NH’s New State Budget is Imperfect but Plenty Good Enough

By: D.J. Betterncourt – July 2013

One of the most intriguing questions for New Hampshire that emerged out of the 2012 elections that produced a Democrat controlled House of Representatives and Governor but a Republican controlled State Senate was whether all sides would be able to find common ground on the next state budget and if so what would that budget look like.

Last week, New Hampshire got its answer when Governor Maggie Hassan signed the 2014-2015 operating budgets into law after several months of intense negotiations. Most surprising, approval of the budget received near unanimous consent from both the House and Senate. Both sides heralded the budget as a masterpiece of bipartisan cooperation and the Legislature now heads into summer and fall recess with their most consequential task complete.

Despite the good feelings of the political participants, the question still must be raised: is this a good budget? The numbers present a somewhat mixed answer. Make no mistake, no budget is ever perfect. Unless you have intimately experienced the tough choices, compromises, and emotion involved in building a state budget it is hard to fully appreciate its difficulty. While the 2012-2013 budgets, which I helped to craft, responsibly arrested a $900 million budget without new or increased taxes, it was painful and subjected legislative leaders and budget writers to harsh criticism.

However, as difficult as that process may be New Hampshire legislators are forced to do their job. As my friend and former House Chief of Staff Greg Moore reminded us in last week’s Union Leader, “Unlike the way things work in Washington…in Concord our legislators are required [by law] to pass a balanced budget. That means that legislators can’t simply put off tough decisions.”

So what are the numbers and bottom line conclusions? The 2014-2015 operating budgets spend approximately $10.7 billion and, thanks to Republican State Senators, include no new or increased taxes. By comparison, the House originally proposed an $11 billion budget while Governor Hassan originally proposed an $11.1 billion budget. The State Senate stood strong against extravagant spending or including any new or increased fees or taxes in the new budget and their position won out over the House and Governor Hassan who sought to increase a number of taxes and delay several favorable tax changes to small business.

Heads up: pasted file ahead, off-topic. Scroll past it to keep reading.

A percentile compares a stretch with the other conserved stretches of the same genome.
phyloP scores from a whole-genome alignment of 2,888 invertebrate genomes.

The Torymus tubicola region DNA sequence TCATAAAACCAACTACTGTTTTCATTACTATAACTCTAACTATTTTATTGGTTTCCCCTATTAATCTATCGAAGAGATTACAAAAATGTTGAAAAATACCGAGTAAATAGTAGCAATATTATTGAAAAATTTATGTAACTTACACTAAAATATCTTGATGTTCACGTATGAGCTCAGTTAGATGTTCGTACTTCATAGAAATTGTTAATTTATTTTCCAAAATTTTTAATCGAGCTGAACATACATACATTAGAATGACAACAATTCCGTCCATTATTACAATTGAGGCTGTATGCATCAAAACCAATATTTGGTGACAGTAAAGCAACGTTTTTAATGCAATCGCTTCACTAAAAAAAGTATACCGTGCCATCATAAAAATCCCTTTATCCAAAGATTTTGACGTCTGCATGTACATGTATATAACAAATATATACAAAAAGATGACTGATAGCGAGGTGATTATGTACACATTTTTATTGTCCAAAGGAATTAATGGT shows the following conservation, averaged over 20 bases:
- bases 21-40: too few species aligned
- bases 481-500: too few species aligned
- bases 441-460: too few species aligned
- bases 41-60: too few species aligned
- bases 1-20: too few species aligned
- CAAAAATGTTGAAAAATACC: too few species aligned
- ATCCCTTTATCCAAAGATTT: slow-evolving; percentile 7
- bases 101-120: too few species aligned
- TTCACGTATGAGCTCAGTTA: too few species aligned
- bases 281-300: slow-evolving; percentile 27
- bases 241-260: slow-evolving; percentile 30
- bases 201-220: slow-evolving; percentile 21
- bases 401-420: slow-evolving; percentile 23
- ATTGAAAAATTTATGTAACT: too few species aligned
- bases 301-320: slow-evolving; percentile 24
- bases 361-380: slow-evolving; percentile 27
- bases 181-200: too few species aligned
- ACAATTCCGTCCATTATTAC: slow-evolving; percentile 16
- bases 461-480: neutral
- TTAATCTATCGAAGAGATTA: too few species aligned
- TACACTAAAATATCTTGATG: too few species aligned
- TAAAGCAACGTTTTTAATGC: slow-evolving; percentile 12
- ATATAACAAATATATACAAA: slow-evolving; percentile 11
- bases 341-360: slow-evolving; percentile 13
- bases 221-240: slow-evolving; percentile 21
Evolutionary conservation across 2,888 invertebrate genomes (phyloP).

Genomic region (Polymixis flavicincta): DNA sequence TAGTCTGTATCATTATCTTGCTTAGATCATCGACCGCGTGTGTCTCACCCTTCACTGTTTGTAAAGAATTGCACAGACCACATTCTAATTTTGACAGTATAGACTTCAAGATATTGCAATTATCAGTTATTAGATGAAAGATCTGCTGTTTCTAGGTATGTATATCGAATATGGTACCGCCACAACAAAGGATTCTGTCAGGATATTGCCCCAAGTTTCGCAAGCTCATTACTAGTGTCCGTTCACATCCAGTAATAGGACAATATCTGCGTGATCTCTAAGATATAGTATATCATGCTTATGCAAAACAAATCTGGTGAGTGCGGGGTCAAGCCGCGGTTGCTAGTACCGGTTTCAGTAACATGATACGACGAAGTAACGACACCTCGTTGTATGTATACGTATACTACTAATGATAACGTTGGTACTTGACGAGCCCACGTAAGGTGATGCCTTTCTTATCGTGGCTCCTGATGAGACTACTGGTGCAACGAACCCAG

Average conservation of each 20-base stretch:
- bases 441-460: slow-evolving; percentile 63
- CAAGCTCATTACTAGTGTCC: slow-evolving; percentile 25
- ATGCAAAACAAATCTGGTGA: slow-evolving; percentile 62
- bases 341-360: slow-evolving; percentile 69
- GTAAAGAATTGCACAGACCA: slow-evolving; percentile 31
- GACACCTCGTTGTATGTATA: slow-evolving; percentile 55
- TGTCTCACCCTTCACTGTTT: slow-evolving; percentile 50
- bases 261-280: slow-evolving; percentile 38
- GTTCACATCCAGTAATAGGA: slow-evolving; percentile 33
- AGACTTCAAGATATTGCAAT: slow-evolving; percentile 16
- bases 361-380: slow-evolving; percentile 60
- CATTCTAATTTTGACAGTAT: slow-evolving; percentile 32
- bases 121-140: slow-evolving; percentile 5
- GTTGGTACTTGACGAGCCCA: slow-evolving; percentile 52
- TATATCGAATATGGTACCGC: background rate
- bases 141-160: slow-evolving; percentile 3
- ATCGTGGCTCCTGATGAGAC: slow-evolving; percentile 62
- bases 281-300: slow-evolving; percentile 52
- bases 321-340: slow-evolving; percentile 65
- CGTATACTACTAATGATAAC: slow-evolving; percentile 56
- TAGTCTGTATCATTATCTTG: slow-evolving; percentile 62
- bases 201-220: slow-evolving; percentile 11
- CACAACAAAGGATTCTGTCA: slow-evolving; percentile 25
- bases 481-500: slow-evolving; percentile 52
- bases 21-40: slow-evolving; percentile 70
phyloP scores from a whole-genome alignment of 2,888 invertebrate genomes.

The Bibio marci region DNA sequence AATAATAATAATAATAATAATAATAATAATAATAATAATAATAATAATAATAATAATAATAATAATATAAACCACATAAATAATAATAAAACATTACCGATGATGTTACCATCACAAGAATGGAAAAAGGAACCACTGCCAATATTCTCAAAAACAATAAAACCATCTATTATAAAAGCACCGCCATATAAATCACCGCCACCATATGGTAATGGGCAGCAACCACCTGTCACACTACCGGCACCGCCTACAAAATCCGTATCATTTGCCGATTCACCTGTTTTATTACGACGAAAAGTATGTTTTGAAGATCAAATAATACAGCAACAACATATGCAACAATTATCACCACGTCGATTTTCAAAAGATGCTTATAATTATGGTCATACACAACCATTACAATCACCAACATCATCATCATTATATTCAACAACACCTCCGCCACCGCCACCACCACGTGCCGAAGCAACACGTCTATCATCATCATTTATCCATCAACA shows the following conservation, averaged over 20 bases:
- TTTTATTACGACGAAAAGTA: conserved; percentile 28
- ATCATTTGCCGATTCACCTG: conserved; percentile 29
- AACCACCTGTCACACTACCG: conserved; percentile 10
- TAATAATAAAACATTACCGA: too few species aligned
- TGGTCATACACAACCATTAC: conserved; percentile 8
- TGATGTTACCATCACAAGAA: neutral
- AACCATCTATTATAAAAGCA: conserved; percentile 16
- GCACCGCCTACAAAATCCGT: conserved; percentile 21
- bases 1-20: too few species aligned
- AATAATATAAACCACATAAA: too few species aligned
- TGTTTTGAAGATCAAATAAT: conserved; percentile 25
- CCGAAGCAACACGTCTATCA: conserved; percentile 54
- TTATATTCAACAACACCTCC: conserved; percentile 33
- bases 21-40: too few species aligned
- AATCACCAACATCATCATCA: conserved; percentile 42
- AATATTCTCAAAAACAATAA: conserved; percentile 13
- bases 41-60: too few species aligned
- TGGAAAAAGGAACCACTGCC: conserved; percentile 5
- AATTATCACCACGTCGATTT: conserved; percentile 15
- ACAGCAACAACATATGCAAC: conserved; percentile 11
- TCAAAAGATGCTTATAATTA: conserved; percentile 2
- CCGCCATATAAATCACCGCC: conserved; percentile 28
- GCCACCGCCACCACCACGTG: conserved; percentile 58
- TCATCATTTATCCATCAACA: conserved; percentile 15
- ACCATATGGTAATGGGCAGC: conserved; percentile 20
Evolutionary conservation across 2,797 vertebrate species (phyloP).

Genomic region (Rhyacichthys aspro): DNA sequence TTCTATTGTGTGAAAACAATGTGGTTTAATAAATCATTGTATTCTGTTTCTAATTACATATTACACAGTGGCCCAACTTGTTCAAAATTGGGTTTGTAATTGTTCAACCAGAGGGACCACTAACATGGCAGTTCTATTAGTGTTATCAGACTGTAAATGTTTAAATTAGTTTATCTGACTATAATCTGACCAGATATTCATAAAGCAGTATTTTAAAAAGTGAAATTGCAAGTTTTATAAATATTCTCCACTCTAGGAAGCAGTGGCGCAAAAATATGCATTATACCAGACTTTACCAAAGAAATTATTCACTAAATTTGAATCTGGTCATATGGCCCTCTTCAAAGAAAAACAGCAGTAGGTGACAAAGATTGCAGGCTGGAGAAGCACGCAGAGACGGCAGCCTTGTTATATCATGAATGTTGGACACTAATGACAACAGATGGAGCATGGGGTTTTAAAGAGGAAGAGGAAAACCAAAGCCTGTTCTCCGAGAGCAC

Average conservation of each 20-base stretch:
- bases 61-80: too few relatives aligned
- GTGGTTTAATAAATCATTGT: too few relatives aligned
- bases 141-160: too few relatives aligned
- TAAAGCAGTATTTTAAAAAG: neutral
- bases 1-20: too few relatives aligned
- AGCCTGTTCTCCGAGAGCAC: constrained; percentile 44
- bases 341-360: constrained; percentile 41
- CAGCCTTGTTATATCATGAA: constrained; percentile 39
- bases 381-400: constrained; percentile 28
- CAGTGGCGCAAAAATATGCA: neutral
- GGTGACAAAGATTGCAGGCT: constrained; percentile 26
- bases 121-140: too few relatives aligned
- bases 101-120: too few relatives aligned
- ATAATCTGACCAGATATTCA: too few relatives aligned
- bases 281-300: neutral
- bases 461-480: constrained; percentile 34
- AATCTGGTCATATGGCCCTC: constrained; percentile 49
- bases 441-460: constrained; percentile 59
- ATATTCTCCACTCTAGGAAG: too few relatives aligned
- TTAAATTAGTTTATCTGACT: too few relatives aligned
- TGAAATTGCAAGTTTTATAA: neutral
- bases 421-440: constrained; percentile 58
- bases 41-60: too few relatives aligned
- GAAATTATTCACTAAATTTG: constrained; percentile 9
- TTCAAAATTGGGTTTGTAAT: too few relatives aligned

Importantly the new budget is built on a foundation of mostly conservative revenue projections of how much New Hampshire will grow economically and receive in tax revenue over the next two years. As Moore points out, “while predicting how the economy will perform 24 months from now is always a crapshoot, the wise budgeting strategy is to take a conservative outlook on spending and not let the desire to grow government drive the estimates.” This was successfully accomplished and those aspects of the budget represent a significant victory for fiscal conservatives.

But there is some cause for concern. The next budget spends $219.9 million or 8.5% more than the previous 2012-2013 budgets. As a staunch fiscal conservative that increase is alarming, especially considering that neither our state nor national economy has grown by 8.5%. However, as the conservative Josiah Bartlett Center for Public Policy highlighted in their analysis of the new budget, the majority of that spending increase is paid for by the nearly $57 million from the surplus generated by our 2012-2013 budgets. While it would have been preferable to use that surplus to cut taxes on hardworking Granite Staters or replenish the state’s Rainy Day fund, it is difficult to characterize that spending in the new budget as reckless.

While all sides walked away from the table with an agreement, no one achieved everything they wanted. Governor Hassan failed in spectacular fashion to include expanded gaming in the budget; the House failed to increase the gas tax or get immediate expansion of Medicaid under Obamacare; and the Senate was forced to spend more than they were truly comfortable with. While all sides presented a united front in praising the final result, there is no question that this budget was a hard fought compromise.

On balance, this budget is as good as fiscal conservatives could have hoped for with a big spending liberal Governor and House. Were it to be given a letter grade, it would be a solid “B” and State Senate Republicans deserve much credit for good defense and holding the line on taxes and spending. Their position won far more often than it lost. The new budget is imperfect but it is plenty good enough.

 D.J. Bettencourt served as a State Representative in the New Hampshire House of Representatives from 2005 to 2012 and was the House Majority Leader for the 2011-2012 legislative term. He currently works as a special education academic assistant and is the Volunteer Coordinator at the Salem Animal Rescue League.